São Paulo

View of “Regina Parra,” 2019. From left: Bacante I (Bacchante I), 2019; Bacante II, 2019; Bacante III, 2019.

View of “Regina Parra,” 2019. From left: Bacante I (Bacchante I), 2019; Bacante II, 2019; Bacante III, 2019.

Regina Parra

Galeria Millan

As a wave of conservatism sweeps the globe, among the welcome signs of resistance is the continuing spread of feminist discourses. Regina Parra’s solo show “Bacante” (Bacchante) took inspiration from Euripides’s tragedy The Bacchae to offer a perspective on feminism and the female self that is rooted in antiquity. While the play was the artist’s point of departure, her research was informed by wider studies in Greek mythology and poetry as well as nineteenth-century photographic investigations of hysteria. 

A series of six oil paintings on paper, “A Perigosa” (The Dangerous One) (all works 2019), depicted close-ups of a female body (that of the artist) dressed in a white T-shirt and orange trousers, lying on a parquet floor. In some she thrusts her fingers into her mouth or into the flesh around her jaw; in others she tugs at her midriff. Her gestures oscillate between sensuality and violence, exploring the boundaries of the body in an effort to liberate the self from its physical form. The canvases were here displayed side by side, in two sets of three, and a black cable trailing in and out of each image reinforced the sense of continuity between them. Facing these works was a neon wall piece, febril (Feverish), bearing a text in Portuguese, from the Greek poet Sappho, that beautifully conveys a wavering between ecstasy and death: febril e sem ar / quase morro (Feverish and breathless / I almost die).

Lined up on the floor in a row that ran through two rooms were nine leather-and-wood, belt-like objects made by the Brazilian artist Ana Mazzei, creating a gravitational pull through the galleries and strengthening the bond between all the works. These objects were worn during a performance cocreated by Parra and Mazzei, which took place on two occasions during the show. In these performances, nine women wearing white shirts and jeans, with Mazzei’s objects strapped round their waists, lay on their backs on the floor and repeatedly thrust their hips in the air. As their hips fell back onto the floor, the wood appendages attached to the sides of the belts hit wood blocks laid beside the bodies, making loud discordant sounds that evoked a sense of independent cadence yet united strength.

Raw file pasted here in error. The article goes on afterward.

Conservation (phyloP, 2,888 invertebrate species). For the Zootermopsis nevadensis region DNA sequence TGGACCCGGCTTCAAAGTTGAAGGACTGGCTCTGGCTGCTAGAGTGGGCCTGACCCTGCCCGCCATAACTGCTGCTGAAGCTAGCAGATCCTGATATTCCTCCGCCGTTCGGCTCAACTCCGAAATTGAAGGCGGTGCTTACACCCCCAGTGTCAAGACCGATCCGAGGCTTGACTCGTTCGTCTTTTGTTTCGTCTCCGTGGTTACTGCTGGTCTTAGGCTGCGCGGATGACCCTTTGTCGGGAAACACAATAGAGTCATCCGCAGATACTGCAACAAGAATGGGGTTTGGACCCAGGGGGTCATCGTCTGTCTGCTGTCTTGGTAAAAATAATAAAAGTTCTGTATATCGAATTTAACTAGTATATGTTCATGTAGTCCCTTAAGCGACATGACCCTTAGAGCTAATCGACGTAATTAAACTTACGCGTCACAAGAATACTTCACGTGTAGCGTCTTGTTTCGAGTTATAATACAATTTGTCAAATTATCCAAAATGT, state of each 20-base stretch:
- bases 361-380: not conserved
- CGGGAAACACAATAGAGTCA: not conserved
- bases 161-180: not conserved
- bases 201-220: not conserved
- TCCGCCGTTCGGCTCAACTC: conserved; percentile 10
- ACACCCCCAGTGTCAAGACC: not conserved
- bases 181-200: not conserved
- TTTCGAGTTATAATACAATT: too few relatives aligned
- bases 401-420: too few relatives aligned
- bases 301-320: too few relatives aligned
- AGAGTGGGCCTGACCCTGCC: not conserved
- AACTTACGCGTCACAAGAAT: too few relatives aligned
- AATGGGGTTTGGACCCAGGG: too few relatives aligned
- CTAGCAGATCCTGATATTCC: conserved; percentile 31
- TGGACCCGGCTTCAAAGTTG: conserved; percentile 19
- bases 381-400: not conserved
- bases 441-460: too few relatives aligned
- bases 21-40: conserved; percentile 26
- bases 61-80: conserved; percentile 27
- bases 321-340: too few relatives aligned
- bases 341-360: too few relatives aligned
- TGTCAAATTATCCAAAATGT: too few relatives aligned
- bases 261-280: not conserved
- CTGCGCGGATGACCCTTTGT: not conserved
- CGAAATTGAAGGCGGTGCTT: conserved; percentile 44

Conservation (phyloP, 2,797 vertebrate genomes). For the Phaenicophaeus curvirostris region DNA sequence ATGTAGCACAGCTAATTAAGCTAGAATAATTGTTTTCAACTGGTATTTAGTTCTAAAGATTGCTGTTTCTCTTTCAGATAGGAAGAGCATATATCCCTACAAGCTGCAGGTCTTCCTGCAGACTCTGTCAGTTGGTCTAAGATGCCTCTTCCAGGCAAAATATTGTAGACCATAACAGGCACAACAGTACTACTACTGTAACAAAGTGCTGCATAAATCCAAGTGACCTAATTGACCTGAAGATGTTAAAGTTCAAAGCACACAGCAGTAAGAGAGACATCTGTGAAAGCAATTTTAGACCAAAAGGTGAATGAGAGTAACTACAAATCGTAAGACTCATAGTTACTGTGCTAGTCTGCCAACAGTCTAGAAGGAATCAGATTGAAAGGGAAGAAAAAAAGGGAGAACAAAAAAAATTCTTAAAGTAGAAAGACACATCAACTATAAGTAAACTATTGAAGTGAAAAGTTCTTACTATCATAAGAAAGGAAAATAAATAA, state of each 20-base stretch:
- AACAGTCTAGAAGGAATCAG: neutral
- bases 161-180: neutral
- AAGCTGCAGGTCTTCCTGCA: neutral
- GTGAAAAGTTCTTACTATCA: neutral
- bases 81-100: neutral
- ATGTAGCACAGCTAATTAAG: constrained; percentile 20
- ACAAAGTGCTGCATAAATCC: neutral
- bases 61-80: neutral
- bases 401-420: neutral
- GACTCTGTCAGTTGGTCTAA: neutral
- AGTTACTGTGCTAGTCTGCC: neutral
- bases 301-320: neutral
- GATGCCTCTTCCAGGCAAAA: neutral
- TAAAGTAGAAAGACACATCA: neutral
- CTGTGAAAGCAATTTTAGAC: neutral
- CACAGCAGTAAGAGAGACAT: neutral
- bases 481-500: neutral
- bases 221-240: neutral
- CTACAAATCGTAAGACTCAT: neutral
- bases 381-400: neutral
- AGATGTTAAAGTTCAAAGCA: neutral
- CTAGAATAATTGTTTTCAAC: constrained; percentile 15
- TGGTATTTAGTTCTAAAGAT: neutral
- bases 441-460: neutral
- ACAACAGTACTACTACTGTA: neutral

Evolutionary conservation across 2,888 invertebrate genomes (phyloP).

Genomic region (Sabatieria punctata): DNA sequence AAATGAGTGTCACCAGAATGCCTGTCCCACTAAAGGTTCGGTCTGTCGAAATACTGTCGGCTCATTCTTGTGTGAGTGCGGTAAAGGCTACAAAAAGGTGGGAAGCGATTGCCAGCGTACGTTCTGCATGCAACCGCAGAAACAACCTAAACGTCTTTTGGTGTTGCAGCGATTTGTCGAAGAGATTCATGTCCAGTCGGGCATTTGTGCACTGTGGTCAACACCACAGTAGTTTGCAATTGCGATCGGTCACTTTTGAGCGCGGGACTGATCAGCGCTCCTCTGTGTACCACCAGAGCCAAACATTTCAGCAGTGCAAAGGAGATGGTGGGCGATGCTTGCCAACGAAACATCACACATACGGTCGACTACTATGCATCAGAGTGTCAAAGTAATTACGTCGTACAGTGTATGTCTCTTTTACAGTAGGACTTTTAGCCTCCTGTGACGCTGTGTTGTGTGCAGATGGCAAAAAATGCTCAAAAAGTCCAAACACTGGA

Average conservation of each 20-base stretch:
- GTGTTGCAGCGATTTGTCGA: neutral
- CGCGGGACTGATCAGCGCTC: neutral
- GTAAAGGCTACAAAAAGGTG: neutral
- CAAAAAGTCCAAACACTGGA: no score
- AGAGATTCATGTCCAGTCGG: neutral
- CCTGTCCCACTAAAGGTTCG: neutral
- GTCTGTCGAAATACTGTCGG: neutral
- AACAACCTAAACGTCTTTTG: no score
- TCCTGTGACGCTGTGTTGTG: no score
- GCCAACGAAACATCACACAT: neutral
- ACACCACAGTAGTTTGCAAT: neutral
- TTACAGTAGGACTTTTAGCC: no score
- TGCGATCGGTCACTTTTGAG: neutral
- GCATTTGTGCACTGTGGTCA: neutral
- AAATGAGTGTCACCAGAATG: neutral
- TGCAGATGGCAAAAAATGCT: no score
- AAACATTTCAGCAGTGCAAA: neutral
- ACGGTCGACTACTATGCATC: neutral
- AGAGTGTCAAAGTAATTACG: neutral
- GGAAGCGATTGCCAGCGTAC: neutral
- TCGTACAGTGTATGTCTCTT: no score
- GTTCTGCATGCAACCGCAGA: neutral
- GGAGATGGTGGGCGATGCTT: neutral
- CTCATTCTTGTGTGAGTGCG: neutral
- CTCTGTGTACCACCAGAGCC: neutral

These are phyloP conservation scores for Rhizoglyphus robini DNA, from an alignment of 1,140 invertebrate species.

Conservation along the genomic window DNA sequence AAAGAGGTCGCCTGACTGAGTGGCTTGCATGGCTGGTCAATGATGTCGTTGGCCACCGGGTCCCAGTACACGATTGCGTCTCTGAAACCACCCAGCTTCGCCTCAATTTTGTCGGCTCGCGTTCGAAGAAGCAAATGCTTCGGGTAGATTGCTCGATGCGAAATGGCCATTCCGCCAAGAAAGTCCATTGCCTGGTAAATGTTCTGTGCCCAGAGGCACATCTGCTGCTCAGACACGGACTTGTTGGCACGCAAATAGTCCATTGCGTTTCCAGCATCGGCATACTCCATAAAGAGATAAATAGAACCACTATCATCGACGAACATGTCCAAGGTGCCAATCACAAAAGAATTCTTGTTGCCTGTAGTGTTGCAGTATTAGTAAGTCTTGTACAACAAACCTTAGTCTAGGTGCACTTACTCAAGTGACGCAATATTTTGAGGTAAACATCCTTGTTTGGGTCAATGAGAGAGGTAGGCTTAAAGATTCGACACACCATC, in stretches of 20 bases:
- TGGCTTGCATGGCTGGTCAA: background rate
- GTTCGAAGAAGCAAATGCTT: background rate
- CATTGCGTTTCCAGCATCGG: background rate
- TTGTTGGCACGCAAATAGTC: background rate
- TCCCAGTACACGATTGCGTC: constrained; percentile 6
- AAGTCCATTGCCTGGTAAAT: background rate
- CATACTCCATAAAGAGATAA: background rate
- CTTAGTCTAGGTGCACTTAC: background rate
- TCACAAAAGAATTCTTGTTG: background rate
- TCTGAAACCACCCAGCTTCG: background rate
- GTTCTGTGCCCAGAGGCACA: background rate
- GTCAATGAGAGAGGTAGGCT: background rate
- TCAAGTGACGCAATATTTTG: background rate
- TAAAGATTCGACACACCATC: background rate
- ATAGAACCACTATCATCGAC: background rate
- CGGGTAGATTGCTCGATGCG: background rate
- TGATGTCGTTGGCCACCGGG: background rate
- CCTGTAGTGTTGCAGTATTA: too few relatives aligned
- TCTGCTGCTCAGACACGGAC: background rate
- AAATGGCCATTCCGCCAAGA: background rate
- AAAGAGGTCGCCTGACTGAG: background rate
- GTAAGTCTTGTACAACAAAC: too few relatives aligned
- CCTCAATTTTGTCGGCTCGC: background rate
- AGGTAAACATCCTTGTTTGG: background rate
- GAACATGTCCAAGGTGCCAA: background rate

Parra’s interest in gesture was also central to the video Lasciva (Playful), co-choreographed by Bruno Levorin, which shows two female dancers interpreting a composition inspired by the poses in the historical photographs that illustrated Jean-Martin Charcot’s studies of hysteria. Performed to the sound of a distorted guitar,
with slow, graceful movements that seem to reclaim ownership of
the gestures catalogued by the French neurologist, the piece has an ominous gravitas.

A still life with fruits and two images of the artist, again in a white T-shirt, hand held over her mouth, formed the triptych Bacante, 2019. Inscribed on the wall underneath the paintings were phrases about the offering of the self, the descent into the animal realm (the underworld), and being reborn, purged. Ela se entrega ao leite (She Falls into the Milk), 2019, a small aerial-view painting of two mundane bowls of milk, hung close by as a reminder of the ordinary small deaths and resurrections of the self to which women are routinely subject in patriarchal societies. The references in Parra’s works are multilayered but always point to the desire to break free from socially imposed limits on the body and the repressive trappings that encumber us.